• Meghan Sapp, Women’s eNews (2006-02-20): Fight to End Mutilation Hits Gritty Juncture looks at the hard work to come in the struggle against female genital mutilation in Africa: moving from international sentiments and governmental resolutions to actual change on the ground. Amid the surge in activities and reports, campaigners against the practice find themselves at a critical juncture. For nearly three years, they have been focused on persuading African Union leaders to ratify the Maputo Protocol. But now that is done, application of the anti-FGM provision at the national and local levels becomes the gritty political challenge. Of the 28 countries where genital mutilation is practiced, 14 countries have passed anti-FGM laws. But only Burkina Faso, Ghana and Kenya actively uphold those laws, according to the London-based Foundation for Women’s Health, Research and Development. Countries faced international pressure to ratify the Maputo Protocol, but within their own societies they face the opposition of many traditional ruling classes to cultural change. Read the whole thing.

  • Kieran Healy, Crooked Timber (2006-02-11): The Papers Continue Fatuous looks on aghast as Andrew Sullivan happily reprints e-mails from his ever-present Anonymous Liberal Reader explicitly pondering genocide against Muslims in Europe. Here’s the word from Betty Bleedheart: I’m honestly starting to suspect that, before this is over, European nations are going to have exactly four choices in dealing with their entire Moslem populations–for elementary safety’s sake: (1) Capitulate totally to them and become a Moslem continent. (2) Intern all of them. (3) Deport all of them. (4) Throw all of them into the sea. Kieran adds: It’s a hollow joke that Sullivan’s blog is graced by a tag-line taken from Orwell–and one about not being able to see what’s in front of your face, at that. … I certainly hope European countries are not about to capitulate to demands from some radical muslims that civil society be brought to an end for the sake of the prophet’s honor. … Nor, I take it, are they about to round up and dump all of them (for any value of them) into the sea. And if some countries have started down one or other of those roads, it certainly isn’t because some clerical thugs are so awesomely powerful that they are in a position to destroy the institutions of western democracy. You’ll have to look elsewhere to find people with the leverage to do real damage there. Read the whole thing.

  • tiffany at BlackFeminism.org (2006-02-20): SXSW Collective Brainstorming: Are you a gay blogger or a blogger who is gay? and Tensions between being speaking for yourself or for a group looks at identity blogging and asks some hard questions for those who do (or don’t) care to do it. Read the whole thing.

  • Marjorie Rosen, Los Angeles Times (2006-02-19): The lady vanishes — yet again takes an all-too-uncritical but sometimes interesting look at the declining prospects for women in the Hollywood star system. One of the better moments: The studios are nothing if not practical, suggests Michael Seitzman, the screenwriter of North Country. Hollywood would give a role to my dog if it would bring in an audience. The real question is not Why isn’t Hollywood creating roles for women? It’s Why aren’t audiences going to see them? Men aren’t interested in seeing movies about women anymore, but from the response to movies like In Her Shoes, it appears that women aren’t, either. But there may be a perception problem here. Could it be that because Hollywood produces so few movies featuring women’s stories, each one is held up to cold, hard and — dare I say it? — unfair scrutiny? Read the whole thing.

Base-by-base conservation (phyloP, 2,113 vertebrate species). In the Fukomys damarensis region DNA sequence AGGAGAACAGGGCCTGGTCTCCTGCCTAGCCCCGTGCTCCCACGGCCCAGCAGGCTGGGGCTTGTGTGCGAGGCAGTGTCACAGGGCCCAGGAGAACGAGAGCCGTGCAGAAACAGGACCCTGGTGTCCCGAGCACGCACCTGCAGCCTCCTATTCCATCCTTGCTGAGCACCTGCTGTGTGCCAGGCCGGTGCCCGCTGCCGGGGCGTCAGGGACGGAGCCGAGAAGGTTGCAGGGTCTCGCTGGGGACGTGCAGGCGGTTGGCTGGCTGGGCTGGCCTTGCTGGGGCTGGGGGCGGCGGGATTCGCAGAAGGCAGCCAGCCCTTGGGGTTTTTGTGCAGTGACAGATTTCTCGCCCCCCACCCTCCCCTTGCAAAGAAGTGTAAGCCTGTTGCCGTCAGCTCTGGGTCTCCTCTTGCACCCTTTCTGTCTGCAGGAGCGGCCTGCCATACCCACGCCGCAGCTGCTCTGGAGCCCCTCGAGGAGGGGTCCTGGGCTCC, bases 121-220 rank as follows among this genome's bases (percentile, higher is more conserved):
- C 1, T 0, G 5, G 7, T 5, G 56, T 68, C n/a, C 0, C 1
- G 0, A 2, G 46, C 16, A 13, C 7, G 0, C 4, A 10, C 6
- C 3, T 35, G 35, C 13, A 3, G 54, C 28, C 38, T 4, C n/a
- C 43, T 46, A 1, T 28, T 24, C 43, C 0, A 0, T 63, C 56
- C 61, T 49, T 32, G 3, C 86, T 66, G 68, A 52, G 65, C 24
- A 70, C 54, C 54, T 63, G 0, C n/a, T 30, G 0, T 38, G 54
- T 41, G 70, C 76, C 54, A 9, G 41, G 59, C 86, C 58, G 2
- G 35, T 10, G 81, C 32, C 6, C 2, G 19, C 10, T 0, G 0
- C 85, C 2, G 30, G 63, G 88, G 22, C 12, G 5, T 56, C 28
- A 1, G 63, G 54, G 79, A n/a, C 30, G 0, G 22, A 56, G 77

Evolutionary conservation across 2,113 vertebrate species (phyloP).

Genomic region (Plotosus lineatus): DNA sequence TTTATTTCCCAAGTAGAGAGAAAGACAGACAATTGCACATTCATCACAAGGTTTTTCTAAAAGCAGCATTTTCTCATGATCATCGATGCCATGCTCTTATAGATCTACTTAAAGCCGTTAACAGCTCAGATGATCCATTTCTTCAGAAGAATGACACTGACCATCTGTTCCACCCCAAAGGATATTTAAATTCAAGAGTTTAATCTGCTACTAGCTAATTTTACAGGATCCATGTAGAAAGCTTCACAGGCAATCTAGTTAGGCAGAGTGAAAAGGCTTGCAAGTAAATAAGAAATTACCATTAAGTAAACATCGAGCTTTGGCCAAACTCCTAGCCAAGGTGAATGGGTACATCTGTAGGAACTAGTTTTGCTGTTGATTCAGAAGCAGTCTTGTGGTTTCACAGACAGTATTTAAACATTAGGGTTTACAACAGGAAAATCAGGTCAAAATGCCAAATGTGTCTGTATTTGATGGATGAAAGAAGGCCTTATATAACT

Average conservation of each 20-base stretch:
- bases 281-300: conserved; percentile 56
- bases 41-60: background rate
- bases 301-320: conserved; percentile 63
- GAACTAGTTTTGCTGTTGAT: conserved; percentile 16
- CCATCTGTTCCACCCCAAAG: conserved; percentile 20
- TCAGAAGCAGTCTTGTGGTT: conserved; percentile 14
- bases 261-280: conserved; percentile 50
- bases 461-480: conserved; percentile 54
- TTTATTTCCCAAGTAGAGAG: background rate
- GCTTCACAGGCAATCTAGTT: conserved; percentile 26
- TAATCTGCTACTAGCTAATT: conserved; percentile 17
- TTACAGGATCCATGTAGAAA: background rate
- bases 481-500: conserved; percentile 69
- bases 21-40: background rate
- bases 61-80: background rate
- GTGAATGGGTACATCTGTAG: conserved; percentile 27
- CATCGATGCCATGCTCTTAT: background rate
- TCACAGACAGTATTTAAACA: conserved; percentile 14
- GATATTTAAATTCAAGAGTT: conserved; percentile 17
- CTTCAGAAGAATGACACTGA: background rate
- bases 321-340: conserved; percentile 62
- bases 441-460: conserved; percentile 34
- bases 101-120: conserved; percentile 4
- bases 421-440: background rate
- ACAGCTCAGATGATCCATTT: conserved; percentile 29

• moiv, media girl (2006-02-21): If You Can’t Get EC at St. Elsewhere, Call Boston Legal, meanwhile, catches us up on the wit and wisdom of Catholic League president William Donahue, who informs us that the real problem is that Hollywood is controlled by secular Jews who hate Christianity in general and Catholicism in particular. It’s not a secret, okay? And I’m not afraid to say it. … Hollywood likes anal sex. They like to see the public square without nativity scenes. I like families. I like children. They like abortions. I believe in traditional values and restraint. They believe in libertinism. We have nothing in common. But you know what? The culture war has been ongoing for a long time. Their side has lost. Oh it gets better — Donahue’s keeping files, you see. Big fat ones. Read the whole thing.

  • The Guardian NewsBlog (2006-02-20) reports that the occupation may soon be over, troops drawn down, and genuine independence at hand after a tricky political process … in Kosovo. Black Looks (2006-02-19) reports on the violence leading up to putatively open elections in Uganda. (All in the name of counter-terrorism, of course.) Ryan W. McMacken, LewRockwell.com Blog (2006-02-21) finds that red-blooded Iranians aren’t above some good old Liberty Cabbage idiocy.

  • The Guardian NewsBlog (2006-02-21): Milton Keynes: Shia inspiration watches the End of History rising over the ruins of Najaf, with a bit of help from the military-industrial complex. Come watch as the mauling of a holy city by the Warfare State is followed up with the worst that coercive, centralized Urban Renewal has to offer. For those who want to return to the glory days of Soviet-era architecture in Warsaw, I suppose. Read the whole thing.

  • rabble at Anarchogeek (2006-02-22): On the futility of creative commons suggests that the increasingly ubiquitous Creative Commons stickers and tags are useless, because they cater too much to the whims of publishers and don’t take a principled stand in favor of freedom. Looking through the guide, i realize that it’s not possible simply to replace the CC with something else. The problem is not that there aren’t good licenses, rather that the cultural war over ideas is being lost. We need a concept like GPL compatible or maybe even the less radical OSI compliant. I think that this may miss the point of what CC’s out to do in the first place, but it’s an interesting debate. Read the whole thing.